Brannavan Gnanalingam is a writer, traveller and will be published by Lawrence and Gibson on March 24th. He recently participated in an interview with one of our interns:
INTERN: How you doing Brannavan? Fancy a cup of coffee, or more of a tea man?
BRANNAVAN GNANALINGAM: I'm more a tea person. A gourd of mate would do me nicely.
I: So there you were in Wellington and you just thought you'd go to West Africa. What was the most reactionary, uninformed flailing from a friend or family member to this decision?
BG: I had people say things like, "wear a condom", "why would you want to go there?", "is Mugabe there?" and "ohmigodicantbelieveyouregoingtoafricayouguysaresocrazy". I was in Ghana when the election violence was happening in Kenya, and despite that being the other side of a continent, I had at least ten emails from friends telling me to be careful because of Kenya.
I: You mention in the book that people treated you like any other black man in West Africa, until you revealed your accent and primitive Franco-phonic abilities. Where did people guess that you were from? Anyone cop on to the NZ accent?
BG: I've had this problem most places I've travelled, and for customs people at least, I think they are going to bust some international terrorist ring when they see me - so presumably wherever they think terrorists come from? It wasn't really much of an issue with the ordinary folk because everyone of us stood out. Some people thought I had an English accent, and some people thought my accent was from South Africa. As for my French, I think it was just a confusingly anti-French accent.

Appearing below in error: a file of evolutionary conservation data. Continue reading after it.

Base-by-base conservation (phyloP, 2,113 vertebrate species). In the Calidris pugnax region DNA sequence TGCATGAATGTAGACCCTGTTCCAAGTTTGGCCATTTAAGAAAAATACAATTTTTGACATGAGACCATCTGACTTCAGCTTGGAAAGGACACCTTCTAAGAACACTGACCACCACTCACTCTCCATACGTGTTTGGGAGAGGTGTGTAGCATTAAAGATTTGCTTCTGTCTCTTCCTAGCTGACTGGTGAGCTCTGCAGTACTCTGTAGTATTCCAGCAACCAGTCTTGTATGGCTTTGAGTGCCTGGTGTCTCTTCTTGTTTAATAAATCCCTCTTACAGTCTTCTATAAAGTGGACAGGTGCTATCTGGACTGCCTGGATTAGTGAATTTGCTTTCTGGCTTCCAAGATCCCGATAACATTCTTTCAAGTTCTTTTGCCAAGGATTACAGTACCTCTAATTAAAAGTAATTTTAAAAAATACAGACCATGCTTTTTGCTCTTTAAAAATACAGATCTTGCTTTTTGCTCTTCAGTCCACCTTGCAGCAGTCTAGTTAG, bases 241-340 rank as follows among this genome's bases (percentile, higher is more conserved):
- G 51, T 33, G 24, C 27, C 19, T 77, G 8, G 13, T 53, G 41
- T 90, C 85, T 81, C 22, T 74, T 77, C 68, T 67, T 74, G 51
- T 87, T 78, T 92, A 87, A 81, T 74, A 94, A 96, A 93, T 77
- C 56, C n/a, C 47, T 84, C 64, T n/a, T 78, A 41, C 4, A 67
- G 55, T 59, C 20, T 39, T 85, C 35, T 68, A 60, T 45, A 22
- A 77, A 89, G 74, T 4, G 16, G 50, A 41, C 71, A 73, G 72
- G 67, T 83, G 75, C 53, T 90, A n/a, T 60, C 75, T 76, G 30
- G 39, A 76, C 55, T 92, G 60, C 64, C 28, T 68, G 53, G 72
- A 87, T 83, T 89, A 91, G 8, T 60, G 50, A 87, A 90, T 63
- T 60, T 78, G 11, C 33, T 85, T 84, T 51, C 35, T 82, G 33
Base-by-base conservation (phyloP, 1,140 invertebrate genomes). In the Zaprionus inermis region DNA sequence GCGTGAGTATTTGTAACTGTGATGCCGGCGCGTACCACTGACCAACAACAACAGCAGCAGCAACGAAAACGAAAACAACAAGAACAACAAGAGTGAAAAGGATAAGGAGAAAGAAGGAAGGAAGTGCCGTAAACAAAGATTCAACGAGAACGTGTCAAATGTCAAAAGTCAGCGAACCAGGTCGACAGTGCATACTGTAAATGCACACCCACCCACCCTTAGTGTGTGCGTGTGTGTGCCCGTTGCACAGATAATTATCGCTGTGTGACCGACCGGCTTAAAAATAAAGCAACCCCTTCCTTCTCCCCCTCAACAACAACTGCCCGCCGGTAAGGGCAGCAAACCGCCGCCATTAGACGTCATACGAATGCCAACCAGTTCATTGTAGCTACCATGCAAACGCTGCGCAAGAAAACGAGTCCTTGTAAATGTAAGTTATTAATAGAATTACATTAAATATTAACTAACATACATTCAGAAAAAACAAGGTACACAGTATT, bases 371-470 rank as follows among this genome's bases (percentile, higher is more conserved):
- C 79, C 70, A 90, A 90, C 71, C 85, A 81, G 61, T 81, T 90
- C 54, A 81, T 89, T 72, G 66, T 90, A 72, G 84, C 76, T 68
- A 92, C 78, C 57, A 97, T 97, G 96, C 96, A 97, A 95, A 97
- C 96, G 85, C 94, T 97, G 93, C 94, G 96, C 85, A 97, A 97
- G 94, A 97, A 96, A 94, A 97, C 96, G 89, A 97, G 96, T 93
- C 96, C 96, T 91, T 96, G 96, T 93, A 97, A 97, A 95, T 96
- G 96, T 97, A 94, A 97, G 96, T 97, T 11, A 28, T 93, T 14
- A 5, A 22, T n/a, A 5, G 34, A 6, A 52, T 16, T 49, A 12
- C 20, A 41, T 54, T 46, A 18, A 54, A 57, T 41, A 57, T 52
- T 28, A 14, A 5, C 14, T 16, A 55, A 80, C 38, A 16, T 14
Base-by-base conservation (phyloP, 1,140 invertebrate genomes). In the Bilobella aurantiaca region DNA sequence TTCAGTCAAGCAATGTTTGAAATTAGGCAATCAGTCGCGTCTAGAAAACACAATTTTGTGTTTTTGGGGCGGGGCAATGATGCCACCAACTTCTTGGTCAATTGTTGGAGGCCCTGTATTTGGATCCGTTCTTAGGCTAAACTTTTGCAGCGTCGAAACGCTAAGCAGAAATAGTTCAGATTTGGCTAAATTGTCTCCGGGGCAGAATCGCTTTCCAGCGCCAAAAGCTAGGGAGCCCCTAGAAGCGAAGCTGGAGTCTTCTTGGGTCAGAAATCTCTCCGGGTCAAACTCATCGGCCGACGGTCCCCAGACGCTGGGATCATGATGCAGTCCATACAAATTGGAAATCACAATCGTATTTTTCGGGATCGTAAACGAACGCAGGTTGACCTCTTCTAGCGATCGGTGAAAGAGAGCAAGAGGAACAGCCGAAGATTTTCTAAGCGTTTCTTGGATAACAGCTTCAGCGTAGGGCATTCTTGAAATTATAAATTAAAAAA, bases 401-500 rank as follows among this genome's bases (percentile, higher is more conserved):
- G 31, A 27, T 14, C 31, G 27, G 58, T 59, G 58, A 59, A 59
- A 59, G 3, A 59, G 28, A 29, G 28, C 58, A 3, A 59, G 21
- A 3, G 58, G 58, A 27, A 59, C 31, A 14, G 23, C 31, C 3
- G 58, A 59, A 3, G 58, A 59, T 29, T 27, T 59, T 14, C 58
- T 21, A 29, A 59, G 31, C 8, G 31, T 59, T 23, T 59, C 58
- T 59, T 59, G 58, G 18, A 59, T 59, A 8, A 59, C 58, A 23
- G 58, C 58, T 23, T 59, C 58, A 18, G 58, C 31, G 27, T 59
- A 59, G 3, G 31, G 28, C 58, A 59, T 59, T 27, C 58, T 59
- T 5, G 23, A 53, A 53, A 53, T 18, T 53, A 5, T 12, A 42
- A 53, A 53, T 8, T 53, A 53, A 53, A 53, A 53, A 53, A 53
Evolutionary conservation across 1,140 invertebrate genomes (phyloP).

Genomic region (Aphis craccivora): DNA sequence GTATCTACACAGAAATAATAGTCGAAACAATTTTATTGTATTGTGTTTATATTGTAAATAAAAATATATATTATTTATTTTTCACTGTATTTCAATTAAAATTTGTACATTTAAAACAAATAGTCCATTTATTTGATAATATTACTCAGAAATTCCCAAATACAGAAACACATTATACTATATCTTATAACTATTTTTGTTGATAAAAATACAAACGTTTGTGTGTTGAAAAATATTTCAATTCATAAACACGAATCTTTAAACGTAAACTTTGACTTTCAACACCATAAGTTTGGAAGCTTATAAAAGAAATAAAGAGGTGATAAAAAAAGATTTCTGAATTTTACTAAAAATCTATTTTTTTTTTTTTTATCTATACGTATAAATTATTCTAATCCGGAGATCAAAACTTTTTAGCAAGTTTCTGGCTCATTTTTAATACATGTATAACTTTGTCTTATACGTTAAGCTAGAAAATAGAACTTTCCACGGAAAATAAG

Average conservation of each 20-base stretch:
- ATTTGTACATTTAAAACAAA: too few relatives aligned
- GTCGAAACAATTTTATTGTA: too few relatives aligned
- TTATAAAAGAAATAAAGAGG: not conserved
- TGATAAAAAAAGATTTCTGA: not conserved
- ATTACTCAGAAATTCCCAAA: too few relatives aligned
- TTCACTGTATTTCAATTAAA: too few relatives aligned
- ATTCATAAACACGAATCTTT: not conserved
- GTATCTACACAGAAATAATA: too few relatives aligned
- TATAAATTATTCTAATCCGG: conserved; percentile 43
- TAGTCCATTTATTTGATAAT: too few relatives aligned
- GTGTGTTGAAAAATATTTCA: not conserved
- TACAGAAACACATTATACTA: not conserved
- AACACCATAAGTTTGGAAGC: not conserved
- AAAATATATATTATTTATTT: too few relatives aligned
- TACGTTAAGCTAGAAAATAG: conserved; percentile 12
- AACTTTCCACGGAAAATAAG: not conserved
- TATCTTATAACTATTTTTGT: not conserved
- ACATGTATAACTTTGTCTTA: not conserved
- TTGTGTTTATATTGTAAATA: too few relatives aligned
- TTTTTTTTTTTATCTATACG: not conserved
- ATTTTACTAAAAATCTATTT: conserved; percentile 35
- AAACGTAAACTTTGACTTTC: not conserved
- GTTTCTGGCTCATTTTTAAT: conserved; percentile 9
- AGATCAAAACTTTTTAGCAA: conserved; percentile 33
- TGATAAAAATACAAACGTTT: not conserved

BG: Senegalese cuisine in particular was incredible. Despite the fact I got sick there, the food stood out. Fresh, healthy, full of flavour - Saint Louis' yassa poissons are something everybody should try. Unless you're vegetarian.
I: Do you think that you'll be going back to West Africa any time soon?
BG: I'd love to - I'd particularly love to keep going around West Africa - Cameroon and Gabon in particular appeal. I'd like to spend more time in Burkina too.
I: You said in a previous interview that you wrote the book in a Parisian cafe. How did your emotional relation to the book span the time it took you to write it?
BG: I wrote a first draft very quickly. I was writing as I was going along and when I got to Paris and was by myself for good chunks of time, I had the post-travel blues, and witnessing the complete disparity which resulted from colonial exploitation. So it kinda explains the tone of the book, but I tempered it down a little with the subsequent re-drafting, as I was able to forget I had travelled when I got back into my Wellington routine. I still think it captures some of my feelings I have about the trip - though I think my time was much more fun than I present it in the book.
I: Any more travel plans in the pipeline? Did you learn anything from the way you wrote Getting Under Sail that will help you with writing on this trip?
BG: I'd like to go through Central Asia sometime. Not sure why. I think I learnt that I need to try harder to engage with people on my travel - that created the best experiences in West Africa, and that certainly created the best experiences in a couple of trips I did since.